Welcome to the course website for Informatics 1: Data & Analysis (Inf1-DA).

This is a taught course at the University of Edinburgh suitable for first-year undergraduate students (SCQF level 8). The course provides an introduction to representing and interpreting data from areas across Informatics; treating in particular structured, semi-structured, and unstructured data models. For further details see the course catalogue entry.

Course material is available through the course blog and other pages linked on the menu above.

The course lecturer is Ian Stark and the most recent session of the course was in January–April 2018. Please email me at Ian.Stark@ed.ac.uk if you have any comments or questions about the course.


The background images on the Inf1-DA website show a replica Hollerith Tabulating Machine and its punched cards, developed for the 1890 US Census. This is an electromechanical machine for the automated analysis of large quantities of census data, which had previously been done by hand. Hollerith’s machine was used for all manner of data processing tasks and the company he founded was one of the four that combined and grew to become IBM.

Replica Hollerith Tabulating Machine

Replica of a Hollerith Tabulating Machine at the Computer History Museum. The item on the left of the desk is a hole punch to record data items onto a card; to the right of that the device like a waffle iron will read an entire card; and the dials at the back record aggregate totals of items seen. The box to the right of the main machine is a sorter: individual panels open under the control of the main tabulator so that an operator can then drop in a card.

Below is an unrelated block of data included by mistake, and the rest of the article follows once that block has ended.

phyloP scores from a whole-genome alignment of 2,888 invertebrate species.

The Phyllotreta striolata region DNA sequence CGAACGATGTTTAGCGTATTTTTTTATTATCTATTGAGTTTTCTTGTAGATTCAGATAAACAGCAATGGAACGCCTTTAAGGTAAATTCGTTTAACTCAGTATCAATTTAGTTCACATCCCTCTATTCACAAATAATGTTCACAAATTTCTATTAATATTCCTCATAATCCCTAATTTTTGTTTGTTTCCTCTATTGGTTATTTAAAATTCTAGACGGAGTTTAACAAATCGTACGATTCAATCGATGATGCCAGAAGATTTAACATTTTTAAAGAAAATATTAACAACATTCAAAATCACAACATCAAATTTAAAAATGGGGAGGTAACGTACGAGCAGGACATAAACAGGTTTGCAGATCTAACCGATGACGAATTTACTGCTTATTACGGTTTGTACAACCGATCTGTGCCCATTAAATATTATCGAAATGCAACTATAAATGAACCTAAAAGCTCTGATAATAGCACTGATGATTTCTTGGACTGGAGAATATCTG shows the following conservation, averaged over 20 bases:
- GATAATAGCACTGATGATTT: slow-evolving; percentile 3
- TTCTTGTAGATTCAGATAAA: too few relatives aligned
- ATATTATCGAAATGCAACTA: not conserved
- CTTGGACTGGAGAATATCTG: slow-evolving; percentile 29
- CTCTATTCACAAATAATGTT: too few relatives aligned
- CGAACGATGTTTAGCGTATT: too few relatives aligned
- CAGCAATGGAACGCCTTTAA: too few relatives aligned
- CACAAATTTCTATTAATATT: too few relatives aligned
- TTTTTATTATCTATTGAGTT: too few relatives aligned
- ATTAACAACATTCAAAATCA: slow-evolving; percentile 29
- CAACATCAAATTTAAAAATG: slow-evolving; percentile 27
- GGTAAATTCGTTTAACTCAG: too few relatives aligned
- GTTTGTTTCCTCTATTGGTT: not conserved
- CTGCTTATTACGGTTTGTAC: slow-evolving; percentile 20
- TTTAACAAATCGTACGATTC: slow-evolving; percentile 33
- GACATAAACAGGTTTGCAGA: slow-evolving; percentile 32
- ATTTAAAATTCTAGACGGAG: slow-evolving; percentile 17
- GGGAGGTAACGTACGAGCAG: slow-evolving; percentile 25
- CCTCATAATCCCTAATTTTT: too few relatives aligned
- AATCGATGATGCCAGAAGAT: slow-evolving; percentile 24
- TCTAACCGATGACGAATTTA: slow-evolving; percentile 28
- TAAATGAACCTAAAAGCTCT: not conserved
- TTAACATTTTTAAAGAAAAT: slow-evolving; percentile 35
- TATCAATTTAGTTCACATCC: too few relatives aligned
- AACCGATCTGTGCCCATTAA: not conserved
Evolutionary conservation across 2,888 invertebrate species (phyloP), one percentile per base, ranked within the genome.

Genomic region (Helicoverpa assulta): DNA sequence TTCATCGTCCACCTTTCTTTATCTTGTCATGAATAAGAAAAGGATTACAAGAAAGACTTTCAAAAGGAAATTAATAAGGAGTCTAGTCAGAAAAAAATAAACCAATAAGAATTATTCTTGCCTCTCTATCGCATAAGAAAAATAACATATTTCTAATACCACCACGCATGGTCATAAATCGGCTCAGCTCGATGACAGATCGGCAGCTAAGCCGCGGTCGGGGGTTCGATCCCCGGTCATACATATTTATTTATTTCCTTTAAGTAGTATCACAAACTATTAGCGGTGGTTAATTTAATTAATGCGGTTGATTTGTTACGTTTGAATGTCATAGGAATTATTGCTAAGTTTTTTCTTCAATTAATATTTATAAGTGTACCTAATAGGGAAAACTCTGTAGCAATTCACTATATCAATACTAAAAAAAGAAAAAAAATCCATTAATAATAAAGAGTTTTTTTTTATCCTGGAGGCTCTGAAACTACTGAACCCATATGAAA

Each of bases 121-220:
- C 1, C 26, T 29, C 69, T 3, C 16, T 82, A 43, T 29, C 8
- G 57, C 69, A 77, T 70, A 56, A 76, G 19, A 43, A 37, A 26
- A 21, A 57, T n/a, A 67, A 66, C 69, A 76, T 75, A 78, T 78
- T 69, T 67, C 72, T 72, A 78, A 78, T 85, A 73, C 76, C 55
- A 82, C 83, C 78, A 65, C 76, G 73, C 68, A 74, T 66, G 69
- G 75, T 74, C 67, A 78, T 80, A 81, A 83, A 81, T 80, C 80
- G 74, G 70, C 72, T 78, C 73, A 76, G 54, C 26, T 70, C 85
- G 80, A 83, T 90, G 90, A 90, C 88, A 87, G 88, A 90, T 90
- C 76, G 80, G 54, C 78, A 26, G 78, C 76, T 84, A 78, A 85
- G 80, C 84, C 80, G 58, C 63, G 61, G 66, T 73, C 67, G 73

Photograph by Adam Schuster on Flickr via Wikimedia Commons
CC BY 2.0

Photograph of a Hollerith punched card

Library of Congress via Wikimedia Commons

An original Hollerith punched card. This is from the Library of Congress, where you can also read an article from the Railway Gazette of April 1895 on Hollerith’s Electric Tabulating Machine.

Further Reading
  • Tabulating machine and sorter. Descriptions and pictures from the National Museum of American History.

  • Herman Hollerith. Lots of information about Hollerith and his inventions, from a history of computing at Columbia University. He studied there, and was awarded a PhD for his work on the tabulating machine.

  • The Hollerith Machine. Historical information from the US Census Bureau.